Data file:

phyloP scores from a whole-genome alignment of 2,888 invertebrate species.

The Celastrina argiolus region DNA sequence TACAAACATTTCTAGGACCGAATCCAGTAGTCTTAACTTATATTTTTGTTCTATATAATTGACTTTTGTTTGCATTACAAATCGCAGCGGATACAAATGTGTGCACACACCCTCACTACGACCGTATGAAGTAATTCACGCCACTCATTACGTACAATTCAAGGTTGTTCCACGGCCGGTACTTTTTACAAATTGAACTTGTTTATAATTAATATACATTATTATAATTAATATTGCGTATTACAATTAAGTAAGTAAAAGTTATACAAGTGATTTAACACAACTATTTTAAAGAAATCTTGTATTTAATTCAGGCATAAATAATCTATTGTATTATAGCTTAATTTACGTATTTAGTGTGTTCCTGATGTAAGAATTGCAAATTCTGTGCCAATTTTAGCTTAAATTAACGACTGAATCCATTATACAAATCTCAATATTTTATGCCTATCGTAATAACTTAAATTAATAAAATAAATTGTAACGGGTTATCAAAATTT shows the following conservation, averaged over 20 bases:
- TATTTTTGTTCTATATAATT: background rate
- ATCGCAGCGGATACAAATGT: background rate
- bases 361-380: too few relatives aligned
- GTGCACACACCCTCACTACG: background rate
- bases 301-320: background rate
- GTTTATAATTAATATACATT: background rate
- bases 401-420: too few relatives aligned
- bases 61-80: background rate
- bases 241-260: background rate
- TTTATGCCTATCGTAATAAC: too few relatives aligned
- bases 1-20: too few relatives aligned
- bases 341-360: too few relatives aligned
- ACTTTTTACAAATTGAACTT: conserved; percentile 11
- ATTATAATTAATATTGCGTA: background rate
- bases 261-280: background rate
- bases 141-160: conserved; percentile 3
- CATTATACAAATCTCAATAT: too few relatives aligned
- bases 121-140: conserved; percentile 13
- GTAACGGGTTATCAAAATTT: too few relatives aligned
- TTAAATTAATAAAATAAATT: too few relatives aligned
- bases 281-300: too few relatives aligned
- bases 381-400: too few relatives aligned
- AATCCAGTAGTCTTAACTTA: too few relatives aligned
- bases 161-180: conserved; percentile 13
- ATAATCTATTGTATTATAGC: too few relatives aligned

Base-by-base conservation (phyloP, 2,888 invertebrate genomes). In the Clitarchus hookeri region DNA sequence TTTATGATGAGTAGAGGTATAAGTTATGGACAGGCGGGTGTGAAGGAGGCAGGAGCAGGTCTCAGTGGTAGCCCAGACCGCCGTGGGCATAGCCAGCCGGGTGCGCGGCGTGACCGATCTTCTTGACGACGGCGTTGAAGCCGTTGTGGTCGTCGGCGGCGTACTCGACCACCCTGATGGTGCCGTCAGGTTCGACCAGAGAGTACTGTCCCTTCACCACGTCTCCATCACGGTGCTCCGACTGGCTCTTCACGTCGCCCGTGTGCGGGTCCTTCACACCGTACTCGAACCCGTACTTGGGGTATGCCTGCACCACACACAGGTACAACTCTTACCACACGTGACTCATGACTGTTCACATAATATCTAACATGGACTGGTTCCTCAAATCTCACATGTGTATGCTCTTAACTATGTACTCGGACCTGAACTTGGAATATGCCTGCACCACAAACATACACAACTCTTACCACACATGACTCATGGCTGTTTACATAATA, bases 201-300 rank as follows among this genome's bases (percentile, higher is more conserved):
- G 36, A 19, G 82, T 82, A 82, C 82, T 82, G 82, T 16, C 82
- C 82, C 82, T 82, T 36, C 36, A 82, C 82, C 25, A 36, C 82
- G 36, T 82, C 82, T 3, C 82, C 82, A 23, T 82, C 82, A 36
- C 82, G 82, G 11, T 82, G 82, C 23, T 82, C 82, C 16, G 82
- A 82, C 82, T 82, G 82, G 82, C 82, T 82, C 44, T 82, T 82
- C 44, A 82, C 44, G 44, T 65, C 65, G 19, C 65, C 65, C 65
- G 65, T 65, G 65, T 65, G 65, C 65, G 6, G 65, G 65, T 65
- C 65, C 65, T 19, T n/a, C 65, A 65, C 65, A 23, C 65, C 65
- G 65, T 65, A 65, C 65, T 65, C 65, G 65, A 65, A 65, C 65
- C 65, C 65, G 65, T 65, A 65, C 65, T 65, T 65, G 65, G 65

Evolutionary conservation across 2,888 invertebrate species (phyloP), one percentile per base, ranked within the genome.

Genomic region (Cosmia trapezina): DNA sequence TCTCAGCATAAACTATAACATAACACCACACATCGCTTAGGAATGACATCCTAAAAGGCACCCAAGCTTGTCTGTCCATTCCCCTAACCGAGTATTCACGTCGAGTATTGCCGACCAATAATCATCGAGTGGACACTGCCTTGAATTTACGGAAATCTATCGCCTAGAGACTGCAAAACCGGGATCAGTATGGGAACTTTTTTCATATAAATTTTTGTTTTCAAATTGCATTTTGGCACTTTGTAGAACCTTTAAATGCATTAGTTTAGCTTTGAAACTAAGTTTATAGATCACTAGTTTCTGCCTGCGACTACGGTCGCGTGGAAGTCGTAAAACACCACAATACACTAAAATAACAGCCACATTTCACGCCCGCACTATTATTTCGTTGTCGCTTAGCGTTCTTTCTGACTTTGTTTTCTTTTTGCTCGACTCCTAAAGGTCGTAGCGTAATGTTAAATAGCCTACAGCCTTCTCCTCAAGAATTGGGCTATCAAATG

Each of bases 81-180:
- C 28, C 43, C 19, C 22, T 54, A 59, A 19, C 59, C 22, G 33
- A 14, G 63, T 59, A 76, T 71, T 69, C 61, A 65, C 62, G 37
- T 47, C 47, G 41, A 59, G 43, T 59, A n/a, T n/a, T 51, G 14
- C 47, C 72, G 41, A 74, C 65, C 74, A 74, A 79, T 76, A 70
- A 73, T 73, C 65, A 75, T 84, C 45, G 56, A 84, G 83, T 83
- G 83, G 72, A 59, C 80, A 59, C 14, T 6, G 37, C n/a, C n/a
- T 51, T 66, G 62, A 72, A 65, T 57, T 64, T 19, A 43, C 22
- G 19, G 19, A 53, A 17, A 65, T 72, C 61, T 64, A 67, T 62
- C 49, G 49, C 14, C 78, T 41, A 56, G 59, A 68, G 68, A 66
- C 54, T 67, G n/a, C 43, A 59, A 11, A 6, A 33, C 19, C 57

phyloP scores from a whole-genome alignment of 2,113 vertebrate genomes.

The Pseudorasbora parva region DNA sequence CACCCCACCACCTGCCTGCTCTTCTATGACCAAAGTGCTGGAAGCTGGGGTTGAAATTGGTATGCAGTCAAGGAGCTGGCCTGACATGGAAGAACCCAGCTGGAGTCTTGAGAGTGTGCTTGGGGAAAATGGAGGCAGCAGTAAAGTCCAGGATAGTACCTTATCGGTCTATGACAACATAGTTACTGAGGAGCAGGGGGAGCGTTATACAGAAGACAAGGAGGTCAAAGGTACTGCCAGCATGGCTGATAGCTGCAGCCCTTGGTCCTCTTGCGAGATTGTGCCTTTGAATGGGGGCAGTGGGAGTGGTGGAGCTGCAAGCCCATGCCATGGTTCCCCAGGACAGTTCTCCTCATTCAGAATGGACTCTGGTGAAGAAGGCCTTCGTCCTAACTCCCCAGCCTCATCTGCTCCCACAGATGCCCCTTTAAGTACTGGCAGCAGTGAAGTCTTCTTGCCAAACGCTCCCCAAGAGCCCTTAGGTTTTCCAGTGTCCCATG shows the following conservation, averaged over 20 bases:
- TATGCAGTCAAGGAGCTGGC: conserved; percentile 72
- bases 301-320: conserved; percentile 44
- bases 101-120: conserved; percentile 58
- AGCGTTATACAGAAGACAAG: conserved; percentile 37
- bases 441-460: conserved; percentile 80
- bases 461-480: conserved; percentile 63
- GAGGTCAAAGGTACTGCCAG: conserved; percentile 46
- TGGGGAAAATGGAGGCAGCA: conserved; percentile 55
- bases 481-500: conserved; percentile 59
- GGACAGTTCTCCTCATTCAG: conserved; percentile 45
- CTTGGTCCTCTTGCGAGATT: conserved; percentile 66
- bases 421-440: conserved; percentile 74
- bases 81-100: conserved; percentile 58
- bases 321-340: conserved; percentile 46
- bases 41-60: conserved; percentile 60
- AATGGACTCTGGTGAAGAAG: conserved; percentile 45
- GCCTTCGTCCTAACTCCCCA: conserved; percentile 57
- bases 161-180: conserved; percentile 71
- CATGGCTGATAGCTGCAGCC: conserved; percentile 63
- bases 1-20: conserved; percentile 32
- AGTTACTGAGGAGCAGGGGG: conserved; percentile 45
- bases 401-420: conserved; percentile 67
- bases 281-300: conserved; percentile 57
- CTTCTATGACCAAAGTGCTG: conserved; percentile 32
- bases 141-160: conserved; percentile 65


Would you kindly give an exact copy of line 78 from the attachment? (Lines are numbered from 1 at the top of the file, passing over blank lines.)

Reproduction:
- bases 141-160: conserved; percentile 65